This is another in my series of wanting to find out whatever stories are possible from gravestones, for no real reason other than being intrigued about how much information still remains about a person.
This is the grave of Richard Peacock, who died on 28 April 1856, at the age of 36. The burial record remains and gives his full name, Richard Henry Peacock, buried on Sunday 4 May 1856.
That gives us sufficient information to find Richard on the 1851 census, where he was listed as living with his wife Mary Ann and his 1-year old son, Henry William Peacock. Richard was working as a machine maker and he had been born in Warham (a village in North Norfolk), whilst his wife who was also born in 1820 came from London. At this census, Richard and family were living on Theatre Road, which I assume is the same as Theatre Street in the town today.
Going back to the 1841 census, Richard was living in Binham with his parents, Henry and Ann, as well as numerous siblings. Richard and Mary Ann (nee Roper) married in the church in Dereham in 1848.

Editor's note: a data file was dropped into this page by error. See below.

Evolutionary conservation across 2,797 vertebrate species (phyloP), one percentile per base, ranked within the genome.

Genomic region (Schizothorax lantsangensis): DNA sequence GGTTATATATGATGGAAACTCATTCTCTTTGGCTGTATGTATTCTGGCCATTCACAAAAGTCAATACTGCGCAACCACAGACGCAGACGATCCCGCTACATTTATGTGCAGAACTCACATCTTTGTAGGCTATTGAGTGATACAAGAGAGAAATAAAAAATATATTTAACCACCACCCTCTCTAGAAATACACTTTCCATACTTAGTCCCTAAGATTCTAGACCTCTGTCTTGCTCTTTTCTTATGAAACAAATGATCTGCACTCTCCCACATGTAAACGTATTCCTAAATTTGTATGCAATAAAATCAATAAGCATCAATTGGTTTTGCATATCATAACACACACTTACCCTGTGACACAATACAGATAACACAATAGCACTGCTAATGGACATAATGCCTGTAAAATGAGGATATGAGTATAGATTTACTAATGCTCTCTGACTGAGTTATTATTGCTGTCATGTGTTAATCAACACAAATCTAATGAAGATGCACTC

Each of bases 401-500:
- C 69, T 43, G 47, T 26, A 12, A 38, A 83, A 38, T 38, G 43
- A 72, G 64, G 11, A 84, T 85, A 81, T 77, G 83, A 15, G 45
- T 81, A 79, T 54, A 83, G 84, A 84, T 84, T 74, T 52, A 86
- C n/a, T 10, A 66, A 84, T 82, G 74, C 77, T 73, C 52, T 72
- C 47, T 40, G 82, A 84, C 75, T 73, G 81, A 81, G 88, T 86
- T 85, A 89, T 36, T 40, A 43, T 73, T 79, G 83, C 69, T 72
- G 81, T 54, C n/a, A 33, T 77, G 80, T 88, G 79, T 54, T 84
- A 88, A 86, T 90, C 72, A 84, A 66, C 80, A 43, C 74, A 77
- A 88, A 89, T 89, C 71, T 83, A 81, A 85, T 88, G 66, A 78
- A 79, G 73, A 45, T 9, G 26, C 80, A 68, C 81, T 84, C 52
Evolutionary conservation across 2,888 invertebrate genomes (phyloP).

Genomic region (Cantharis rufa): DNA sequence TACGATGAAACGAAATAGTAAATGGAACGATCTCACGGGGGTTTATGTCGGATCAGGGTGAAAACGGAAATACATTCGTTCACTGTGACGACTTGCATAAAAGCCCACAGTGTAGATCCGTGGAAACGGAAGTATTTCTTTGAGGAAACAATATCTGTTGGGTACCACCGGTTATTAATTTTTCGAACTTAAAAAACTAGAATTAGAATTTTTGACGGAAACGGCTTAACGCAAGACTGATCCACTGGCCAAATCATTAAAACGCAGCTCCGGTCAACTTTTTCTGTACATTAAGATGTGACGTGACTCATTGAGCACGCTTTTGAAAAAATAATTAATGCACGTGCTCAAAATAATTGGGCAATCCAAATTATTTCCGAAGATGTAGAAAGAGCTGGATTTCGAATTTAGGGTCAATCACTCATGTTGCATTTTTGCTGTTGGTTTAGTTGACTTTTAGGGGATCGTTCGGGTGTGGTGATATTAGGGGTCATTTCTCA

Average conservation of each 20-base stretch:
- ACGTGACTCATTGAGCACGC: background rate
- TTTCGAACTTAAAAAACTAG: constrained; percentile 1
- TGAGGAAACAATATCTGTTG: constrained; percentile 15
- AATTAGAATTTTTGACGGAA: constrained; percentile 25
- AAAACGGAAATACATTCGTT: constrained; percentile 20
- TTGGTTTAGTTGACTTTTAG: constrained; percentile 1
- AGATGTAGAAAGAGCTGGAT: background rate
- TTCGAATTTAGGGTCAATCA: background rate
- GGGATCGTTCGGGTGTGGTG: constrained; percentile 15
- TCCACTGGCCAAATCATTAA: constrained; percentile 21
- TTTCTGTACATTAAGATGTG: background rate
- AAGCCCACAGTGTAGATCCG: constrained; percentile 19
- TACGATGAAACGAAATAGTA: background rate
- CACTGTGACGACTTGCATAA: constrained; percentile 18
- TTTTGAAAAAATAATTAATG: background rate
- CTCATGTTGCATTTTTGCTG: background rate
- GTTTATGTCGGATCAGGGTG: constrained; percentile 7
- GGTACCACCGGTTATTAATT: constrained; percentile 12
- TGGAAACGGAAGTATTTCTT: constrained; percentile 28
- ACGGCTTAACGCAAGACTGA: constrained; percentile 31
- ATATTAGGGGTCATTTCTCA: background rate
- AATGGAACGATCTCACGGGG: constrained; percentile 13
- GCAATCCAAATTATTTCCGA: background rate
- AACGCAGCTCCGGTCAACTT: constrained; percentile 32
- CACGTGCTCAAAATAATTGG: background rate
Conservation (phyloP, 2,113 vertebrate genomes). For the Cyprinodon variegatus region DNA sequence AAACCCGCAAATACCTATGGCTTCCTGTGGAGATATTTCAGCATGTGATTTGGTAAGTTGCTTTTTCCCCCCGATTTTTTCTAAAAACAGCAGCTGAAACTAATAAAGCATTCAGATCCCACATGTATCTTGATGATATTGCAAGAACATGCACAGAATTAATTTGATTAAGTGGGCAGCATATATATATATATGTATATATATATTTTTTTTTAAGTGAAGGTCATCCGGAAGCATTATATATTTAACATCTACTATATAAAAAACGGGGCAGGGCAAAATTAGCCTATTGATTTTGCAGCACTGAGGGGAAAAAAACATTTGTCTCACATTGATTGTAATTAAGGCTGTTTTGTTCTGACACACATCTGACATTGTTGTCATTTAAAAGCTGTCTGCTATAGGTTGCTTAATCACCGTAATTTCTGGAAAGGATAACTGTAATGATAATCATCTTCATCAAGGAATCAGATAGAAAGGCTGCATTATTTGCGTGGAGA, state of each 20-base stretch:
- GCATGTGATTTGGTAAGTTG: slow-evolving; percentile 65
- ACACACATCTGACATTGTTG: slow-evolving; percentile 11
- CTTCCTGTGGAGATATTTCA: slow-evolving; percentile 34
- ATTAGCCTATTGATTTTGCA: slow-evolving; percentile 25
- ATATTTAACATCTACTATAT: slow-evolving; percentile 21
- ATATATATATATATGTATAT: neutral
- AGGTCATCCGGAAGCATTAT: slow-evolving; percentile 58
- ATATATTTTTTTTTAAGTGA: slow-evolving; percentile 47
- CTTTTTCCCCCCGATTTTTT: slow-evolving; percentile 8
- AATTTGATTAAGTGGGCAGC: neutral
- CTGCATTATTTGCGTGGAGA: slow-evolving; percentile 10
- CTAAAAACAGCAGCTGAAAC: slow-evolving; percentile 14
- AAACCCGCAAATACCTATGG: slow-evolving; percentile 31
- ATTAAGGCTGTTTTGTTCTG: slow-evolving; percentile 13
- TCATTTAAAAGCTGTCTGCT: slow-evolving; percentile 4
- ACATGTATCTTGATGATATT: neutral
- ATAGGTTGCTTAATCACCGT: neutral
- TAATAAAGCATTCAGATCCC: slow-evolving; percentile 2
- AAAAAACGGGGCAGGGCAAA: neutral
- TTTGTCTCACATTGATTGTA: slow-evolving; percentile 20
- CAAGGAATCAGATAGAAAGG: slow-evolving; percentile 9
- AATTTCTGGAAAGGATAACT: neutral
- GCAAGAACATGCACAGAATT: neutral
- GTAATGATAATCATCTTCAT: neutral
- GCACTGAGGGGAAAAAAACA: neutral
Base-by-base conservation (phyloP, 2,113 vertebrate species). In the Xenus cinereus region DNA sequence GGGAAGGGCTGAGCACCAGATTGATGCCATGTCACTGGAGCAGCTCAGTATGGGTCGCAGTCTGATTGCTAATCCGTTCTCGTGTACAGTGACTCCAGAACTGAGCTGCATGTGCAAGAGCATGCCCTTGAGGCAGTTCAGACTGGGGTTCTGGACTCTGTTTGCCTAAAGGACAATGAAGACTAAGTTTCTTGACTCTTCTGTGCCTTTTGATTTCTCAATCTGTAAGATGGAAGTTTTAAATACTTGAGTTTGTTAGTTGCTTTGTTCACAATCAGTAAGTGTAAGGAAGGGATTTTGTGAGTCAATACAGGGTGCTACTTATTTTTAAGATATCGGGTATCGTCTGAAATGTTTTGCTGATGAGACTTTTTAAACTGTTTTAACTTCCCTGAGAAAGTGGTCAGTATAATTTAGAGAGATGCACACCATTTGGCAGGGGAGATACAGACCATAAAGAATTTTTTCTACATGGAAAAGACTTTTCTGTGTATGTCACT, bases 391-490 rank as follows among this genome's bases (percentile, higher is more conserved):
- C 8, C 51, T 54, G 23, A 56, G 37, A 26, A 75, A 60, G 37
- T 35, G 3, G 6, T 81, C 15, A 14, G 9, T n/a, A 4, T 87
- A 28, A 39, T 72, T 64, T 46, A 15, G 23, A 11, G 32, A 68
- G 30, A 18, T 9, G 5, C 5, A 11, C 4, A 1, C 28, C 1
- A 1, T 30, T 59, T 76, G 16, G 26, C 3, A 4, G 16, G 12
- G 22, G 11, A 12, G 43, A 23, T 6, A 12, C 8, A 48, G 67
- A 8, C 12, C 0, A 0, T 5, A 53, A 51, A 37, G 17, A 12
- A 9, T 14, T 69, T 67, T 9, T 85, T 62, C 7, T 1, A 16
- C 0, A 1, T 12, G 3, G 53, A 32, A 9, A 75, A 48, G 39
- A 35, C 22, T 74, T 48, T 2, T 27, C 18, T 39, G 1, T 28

The Norwich Mercury reported in January 1856 that Jeremiah Oakley, a machine maker, had been arrested and charged with the theft of two match planes, three chisels and one gouge that belonged to Richard Peacock of Dereham. Given that these were tools used by machine makers, this is likely the same Richard Peacock. In March 1856, the trial took place and more information came to light, which was that Oakley worked with Peacock, who had been ill in late 1855 and noticed the missing items. The court wasn’t convinced and Oakley was found not guilty, although this does now give some background to the illness that may have caused Richard’s death in the April of 1856.
Richard’s grave also notes “also two of his children”, suggesting that they died young. Henry William Peacock, Richard’s son, did survive and was married in 1873, living in Dereham with his family until his death in the first few years of the twentieth century. So, that’s as much as I can find, it’s a life which sounds like it was challenging and led to a relatively early death. It is also sad that the last few months of Richard’s life were mired in part with the court case of some of his items being stolen.